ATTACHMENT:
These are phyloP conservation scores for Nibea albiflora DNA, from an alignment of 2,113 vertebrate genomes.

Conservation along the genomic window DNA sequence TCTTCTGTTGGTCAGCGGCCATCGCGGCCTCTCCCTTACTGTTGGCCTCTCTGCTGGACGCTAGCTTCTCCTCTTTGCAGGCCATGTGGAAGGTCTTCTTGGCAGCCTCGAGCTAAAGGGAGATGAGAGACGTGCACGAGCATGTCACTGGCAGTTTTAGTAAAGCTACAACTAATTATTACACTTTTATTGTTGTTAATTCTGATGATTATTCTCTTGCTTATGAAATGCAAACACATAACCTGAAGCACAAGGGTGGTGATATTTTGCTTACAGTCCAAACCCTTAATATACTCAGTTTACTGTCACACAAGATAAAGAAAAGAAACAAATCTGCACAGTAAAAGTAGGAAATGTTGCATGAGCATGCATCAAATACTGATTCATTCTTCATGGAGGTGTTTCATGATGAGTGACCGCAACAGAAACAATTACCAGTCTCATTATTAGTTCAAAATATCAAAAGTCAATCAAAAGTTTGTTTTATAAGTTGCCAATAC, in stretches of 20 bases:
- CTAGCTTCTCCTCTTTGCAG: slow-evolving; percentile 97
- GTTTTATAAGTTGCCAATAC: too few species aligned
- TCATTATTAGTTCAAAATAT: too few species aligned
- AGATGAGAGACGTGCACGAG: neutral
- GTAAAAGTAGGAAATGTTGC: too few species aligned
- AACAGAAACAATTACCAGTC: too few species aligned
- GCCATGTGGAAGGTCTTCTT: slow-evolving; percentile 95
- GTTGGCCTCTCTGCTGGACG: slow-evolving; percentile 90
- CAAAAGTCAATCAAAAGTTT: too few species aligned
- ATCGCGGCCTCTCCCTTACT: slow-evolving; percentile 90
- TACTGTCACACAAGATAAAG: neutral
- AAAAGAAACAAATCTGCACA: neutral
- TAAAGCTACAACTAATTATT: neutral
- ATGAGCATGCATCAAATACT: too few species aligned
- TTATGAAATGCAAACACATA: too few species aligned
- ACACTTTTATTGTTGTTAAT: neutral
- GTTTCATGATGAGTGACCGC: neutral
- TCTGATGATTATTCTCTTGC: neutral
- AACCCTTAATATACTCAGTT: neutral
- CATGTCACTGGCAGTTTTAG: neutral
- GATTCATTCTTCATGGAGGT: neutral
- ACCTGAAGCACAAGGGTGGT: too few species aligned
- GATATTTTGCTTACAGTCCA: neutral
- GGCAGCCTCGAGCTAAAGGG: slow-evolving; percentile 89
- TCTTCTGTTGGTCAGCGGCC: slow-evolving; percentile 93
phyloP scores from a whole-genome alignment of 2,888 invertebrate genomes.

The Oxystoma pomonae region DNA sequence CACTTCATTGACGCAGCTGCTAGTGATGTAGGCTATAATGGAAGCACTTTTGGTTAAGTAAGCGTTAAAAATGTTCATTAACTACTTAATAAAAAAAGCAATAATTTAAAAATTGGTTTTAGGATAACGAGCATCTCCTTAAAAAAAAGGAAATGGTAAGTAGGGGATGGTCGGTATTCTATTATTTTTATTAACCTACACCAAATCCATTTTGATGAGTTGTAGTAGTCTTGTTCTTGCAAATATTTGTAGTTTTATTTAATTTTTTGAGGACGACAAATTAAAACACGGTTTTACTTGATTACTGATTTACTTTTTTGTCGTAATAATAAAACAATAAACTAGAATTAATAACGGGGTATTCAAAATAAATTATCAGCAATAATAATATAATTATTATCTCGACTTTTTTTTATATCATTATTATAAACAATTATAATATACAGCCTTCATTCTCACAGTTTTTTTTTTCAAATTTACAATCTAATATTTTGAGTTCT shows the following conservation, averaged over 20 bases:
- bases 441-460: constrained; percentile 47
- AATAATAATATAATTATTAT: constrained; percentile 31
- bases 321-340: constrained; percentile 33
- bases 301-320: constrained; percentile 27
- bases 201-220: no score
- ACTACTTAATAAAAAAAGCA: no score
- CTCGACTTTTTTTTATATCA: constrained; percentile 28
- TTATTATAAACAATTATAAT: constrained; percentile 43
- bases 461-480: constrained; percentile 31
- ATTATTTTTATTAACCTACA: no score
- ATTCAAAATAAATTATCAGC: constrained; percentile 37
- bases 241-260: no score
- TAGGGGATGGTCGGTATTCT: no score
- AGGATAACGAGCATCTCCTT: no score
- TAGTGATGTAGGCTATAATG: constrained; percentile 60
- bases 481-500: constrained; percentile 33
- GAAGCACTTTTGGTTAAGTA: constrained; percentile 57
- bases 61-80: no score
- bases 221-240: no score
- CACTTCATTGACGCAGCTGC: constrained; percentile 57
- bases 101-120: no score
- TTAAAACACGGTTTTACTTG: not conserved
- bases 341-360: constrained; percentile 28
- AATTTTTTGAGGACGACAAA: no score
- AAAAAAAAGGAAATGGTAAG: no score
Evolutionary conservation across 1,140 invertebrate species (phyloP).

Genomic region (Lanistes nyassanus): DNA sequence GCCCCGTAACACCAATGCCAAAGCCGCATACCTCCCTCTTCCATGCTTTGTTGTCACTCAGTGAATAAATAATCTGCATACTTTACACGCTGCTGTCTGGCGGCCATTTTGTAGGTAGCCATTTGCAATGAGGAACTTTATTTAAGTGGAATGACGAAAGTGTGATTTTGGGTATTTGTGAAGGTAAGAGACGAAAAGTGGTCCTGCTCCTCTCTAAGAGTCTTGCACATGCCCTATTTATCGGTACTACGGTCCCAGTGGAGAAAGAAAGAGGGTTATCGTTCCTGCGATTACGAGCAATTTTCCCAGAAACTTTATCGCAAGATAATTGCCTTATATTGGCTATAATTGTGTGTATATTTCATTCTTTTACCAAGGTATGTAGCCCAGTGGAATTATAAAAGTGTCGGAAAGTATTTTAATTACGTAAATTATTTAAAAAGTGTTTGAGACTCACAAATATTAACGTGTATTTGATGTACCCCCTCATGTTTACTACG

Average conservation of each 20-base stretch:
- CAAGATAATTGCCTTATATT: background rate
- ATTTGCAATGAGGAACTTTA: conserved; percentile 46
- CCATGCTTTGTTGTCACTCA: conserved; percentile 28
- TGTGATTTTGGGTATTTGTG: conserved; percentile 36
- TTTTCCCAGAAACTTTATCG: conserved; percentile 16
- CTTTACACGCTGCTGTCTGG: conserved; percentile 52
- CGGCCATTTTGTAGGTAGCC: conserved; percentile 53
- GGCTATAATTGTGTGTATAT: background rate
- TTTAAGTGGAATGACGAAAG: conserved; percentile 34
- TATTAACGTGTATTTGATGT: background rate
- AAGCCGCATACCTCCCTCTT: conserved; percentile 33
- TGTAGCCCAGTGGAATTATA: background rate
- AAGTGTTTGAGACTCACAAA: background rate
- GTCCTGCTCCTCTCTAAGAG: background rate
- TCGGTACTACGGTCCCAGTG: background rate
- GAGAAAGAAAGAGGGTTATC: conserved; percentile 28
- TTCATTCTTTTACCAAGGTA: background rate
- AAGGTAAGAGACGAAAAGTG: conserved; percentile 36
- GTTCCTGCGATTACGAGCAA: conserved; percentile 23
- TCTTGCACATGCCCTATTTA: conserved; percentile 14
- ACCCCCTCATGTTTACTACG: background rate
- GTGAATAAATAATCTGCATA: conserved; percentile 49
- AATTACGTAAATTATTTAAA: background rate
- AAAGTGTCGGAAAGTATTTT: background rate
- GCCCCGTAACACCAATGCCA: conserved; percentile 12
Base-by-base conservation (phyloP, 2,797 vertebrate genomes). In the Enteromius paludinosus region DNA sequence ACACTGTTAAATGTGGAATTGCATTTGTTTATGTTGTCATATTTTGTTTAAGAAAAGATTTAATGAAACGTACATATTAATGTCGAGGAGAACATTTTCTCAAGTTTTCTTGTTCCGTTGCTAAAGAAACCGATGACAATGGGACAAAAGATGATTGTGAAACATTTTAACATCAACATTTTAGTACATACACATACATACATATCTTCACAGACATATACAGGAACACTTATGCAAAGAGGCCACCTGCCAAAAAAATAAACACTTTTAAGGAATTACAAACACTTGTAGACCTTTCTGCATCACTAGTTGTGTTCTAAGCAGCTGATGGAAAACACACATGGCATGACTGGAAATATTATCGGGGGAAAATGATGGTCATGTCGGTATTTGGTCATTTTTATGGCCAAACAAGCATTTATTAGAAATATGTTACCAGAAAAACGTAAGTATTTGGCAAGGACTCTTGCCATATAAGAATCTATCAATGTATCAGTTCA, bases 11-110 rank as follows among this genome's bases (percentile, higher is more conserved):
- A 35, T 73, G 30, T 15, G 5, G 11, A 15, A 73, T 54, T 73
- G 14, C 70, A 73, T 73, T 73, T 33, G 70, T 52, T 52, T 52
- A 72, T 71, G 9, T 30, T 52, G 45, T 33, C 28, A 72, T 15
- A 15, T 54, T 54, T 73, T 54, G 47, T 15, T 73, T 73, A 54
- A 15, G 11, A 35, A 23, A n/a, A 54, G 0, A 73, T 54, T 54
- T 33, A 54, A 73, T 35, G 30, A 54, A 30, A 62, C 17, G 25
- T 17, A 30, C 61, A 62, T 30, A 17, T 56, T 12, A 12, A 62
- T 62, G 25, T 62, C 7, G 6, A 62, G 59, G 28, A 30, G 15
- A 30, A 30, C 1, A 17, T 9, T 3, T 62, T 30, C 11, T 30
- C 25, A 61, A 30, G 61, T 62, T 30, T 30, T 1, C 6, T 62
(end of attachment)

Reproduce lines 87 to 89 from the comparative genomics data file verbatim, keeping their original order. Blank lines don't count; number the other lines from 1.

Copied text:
- A 15, T 54, T 54, T 73, T 54, G 47, T 15, T 73, T 73, A 54
- A 15, G 11, A 35, A 23, A n/a, A 54, G 0, A 73, T 54, T 54
- T 33, A 54, A 73, T 35, G 30, A 54, A 30, A 62, C 17, G 25